Tuesday, March 31, 2020

My Encounters with Richard Epstein

Apropos of current events, I thought I might share my three encounters with Richard Epstein.

Normally, I'd say "interactions" rather than "encounters", but in this case it would not be accurate -- there was no "inter-", as I never got a word in edgewise.

The first time came while I was sitting in the University of Chicago Law School common area (Epstein was for many years a University of Chicago law professor, though these days he's more associated with NYU and the Hoover Institute at Stanford). The law school cafe does not have pizza, but that day I had gone to the main food court on campus to pick up a few slices which I had brought back to the law school to eat. Epstein spotted my pizza as he was walking across the room and, without breaking stride or taking a breath said something like the following:
Where did you get that pizza I like pizza you can't get good pizza around here it's not like New York maybe I'll get some pizza for lunch!
Despite the fact that the opener was at least nominally addressed as a question to me, he never glanced backwards and I never had a chance to speak. By the time he was finished with his train of thought, he was halfway across the room and out of earshot anyway.

The second encounter came while I was sitting in on a faculty workshop featuring a presentation by Bernard Harcourt (now at Columbia) on 19th century French grain market regulations (or something like that). Harcourt is a good old fashioned Foucault acolyte, which made him stand out a bit at Chicago in general, and the thesis of this paper was that there was no such thing as market "deregulation" only "reregulation", which made him a target of Epstein in particular. Epstein asked him how it could be that there was no such thing as "deregulation" -- what if you just repeal all the regulations? -- and Harcourt responded by saying that the market is its own form of regulation that can have just as much disciplining effect, so "repealing" the regulations just results in a different form of regulation emerging. This answer was not satisfactory to Epstein, and they went back and forth along this vein for a bit -- is this deregulation or reregulation? -- until Epstein got frustrated and exclaimed "well that's just a semantic game." And Harcourt responded, with the perfect serenity of a continental political theorist:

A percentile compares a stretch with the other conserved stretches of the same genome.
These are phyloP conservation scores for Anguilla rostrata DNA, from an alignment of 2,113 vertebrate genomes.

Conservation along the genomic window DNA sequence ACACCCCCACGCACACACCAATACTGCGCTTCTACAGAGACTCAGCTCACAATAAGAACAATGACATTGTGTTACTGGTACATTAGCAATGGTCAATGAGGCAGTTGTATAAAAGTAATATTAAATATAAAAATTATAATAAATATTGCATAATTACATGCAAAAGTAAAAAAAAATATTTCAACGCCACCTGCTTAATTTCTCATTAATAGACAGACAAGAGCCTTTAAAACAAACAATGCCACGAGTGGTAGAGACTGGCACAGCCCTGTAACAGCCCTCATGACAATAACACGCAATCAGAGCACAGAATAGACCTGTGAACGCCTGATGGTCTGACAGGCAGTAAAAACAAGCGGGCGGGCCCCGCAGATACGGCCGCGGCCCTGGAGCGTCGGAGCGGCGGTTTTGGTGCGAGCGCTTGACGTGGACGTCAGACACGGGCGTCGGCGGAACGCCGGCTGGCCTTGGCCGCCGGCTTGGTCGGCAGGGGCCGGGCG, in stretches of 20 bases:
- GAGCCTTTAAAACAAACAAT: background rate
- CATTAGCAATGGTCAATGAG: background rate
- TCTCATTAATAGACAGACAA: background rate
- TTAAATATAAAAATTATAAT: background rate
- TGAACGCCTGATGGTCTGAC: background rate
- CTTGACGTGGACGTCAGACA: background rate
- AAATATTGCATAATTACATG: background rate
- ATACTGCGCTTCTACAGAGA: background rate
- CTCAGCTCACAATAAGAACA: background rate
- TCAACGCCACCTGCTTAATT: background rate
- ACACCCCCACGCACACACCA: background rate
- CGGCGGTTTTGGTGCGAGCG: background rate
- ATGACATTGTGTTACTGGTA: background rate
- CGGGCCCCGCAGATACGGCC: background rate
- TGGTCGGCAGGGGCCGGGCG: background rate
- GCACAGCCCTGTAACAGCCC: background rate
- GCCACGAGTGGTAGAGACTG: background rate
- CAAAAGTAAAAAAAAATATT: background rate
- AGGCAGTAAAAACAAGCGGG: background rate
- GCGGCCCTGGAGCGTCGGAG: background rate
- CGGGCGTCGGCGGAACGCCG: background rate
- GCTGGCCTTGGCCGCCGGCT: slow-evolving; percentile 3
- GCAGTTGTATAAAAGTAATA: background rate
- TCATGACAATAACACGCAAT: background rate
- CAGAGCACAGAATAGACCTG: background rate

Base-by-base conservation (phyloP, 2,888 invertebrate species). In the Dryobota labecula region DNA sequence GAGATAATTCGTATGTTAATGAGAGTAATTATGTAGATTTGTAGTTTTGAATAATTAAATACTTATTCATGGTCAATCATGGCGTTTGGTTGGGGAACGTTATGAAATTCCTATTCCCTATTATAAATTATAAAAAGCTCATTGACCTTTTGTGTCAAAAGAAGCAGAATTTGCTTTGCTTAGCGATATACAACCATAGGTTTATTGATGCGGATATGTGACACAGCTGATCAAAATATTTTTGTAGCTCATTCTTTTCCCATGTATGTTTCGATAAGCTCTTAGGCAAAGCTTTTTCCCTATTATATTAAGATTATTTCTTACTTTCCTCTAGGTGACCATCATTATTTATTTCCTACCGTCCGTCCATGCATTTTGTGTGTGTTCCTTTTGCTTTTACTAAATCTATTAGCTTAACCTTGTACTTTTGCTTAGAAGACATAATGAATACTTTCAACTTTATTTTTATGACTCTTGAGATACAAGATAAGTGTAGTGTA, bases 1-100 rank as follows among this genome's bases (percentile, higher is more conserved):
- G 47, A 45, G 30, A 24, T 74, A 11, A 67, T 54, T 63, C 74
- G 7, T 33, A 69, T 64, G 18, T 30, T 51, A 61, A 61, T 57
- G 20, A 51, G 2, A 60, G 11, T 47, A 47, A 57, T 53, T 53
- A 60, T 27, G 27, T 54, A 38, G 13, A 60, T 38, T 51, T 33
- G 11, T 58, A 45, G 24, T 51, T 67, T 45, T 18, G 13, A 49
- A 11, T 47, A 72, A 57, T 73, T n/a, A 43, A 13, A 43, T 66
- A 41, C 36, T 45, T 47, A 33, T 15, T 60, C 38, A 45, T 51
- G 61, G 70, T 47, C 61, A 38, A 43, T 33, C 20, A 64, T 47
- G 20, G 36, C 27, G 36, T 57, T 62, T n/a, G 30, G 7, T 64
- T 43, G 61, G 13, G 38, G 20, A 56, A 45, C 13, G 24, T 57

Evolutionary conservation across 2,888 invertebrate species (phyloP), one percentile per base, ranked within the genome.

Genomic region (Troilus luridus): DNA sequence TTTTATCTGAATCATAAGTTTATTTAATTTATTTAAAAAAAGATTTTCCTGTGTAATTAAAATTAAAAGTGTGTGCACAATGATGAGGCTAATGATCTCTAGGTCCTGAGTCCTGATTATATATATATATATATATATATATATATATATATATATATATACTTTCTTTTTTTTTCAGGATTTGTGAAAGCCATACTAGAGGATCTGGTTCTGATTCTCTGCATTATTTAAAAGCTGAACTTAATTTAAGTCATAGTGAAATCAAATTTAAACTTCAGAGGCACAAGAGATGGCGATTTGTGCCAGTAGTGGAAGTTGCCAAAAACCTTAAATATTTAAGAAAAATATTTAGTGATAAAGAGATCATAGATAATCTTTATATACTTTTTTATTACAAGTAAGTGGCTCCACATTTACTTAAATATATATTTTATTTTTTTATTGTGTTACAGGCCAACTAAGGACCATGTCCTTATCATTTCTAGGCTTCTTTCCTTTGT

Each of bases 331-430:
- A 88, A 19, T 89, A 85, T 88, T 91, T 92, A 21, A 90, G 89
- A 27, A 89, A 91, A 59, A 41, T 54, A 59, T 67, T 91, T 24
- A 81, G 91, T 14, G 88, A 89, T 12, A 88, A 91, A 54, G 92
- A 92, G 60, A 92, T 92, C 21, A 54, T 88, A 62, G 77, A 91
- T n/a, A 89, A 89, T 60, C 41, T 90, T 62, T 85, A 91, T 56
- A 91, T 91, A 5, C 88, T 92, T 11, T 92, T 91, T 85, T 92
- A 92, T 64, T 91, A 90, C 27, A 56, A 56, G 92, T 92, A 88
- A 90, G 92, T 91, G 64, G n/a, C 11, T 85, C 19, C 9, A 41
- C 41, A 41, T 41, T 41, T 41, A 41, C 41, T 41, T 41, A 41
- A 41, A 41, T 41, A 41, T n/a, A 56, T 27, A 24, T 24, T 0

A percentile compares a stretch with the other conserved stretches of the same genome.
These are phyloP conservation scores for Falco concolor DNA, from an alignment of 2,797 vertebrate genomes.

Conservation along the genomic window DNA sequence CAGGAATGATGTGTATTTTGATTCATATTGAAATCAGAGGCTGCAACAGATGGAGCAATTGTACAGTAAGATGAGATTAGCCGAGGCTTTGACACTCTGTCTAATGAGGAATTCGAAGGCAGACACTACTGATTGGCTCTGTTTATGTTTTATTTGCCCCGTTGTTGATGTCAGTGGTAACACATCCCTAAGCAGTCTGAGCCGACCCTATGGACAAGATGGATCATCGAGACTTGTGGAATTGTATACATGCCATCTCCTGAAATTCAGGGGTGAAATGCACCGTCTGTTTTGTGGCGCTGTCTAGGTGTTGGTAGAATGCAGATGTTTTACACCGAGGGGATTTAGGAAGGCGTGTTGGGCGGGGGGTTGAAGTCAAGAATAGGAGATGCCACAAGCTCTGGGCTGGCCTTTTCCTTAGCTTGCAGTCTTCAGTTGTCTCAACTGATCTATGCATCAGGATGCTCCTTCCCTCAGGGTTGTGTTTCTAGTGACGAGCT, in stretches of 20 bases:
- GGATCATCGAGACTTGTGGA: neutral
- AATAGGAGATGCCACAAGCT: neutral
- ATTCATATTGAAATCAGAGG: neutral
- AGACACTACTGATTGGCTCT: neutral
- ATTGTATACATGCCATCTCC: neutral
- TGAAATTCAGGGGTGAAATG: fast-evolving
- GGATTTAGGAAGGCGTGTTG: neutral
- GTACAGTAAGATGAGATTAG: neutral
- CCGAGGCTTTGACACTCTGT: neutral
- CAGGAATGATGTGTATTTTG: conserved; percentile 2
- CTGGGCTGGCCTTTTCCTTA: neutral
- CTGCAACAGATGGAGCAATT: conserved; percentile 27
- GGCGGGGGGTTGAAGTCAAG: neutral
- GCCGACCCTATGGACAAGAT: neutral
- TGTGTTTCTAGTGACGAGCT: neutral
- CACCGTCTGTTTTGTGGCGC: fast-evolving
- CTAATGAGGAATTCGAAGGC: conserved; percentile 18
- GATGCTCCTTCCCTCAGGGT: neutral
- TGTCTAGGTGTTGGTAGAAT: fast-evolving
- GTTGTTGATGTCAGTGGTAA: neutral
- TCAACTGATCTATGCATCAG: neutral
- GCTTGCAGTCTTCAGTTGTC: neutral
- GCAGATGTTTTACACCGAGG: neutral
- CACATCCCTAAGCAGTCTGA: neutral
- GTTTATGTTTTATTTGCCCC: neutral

"Everything is just a semantic game."
Reports were that it was the only time most of Epstein's colleagues had actually seen him rendered speechless.

The third encounter was also at a faculty workshop, this one for M. Todd Henderson, a corporate law professor and bastion of the law school's right flank, whom I happened to know idolized Epstein. I forget what Henderson was presenting on, but it must have been some way of de-(or re-?)regulating corporate law so as to minimize the government's role, and one could tell from the puppy eyes that he was hoping for Epstein's approval. Alas, it was apparently still too much government for Epstein, who went on a sustained rant that concluded "and then we're on the path to totalitarianism!" All of Epstein's comments on the papers of others concluded with that, but Henderson was still crushed.

Finally, while not an "encounter" per se, there was a running joke around the law school while I was there, to the effect that if Richard Epstein wrote the Constitution it would have only one amendment which would read "Congress shall make no law." In a similar vein, his known status as a polymath who worked in a dizzying array of legal subfields was thought to be counterbalanced by the somewhat "thematic" link tying together the contribution he was said to bring to all of them: if it's communications law, abolish the FCC. If it's election law, abolish the FEC. If it's health care law, abolish the FDA. If it's environmental law, abolish the EPA .... you get the idea.

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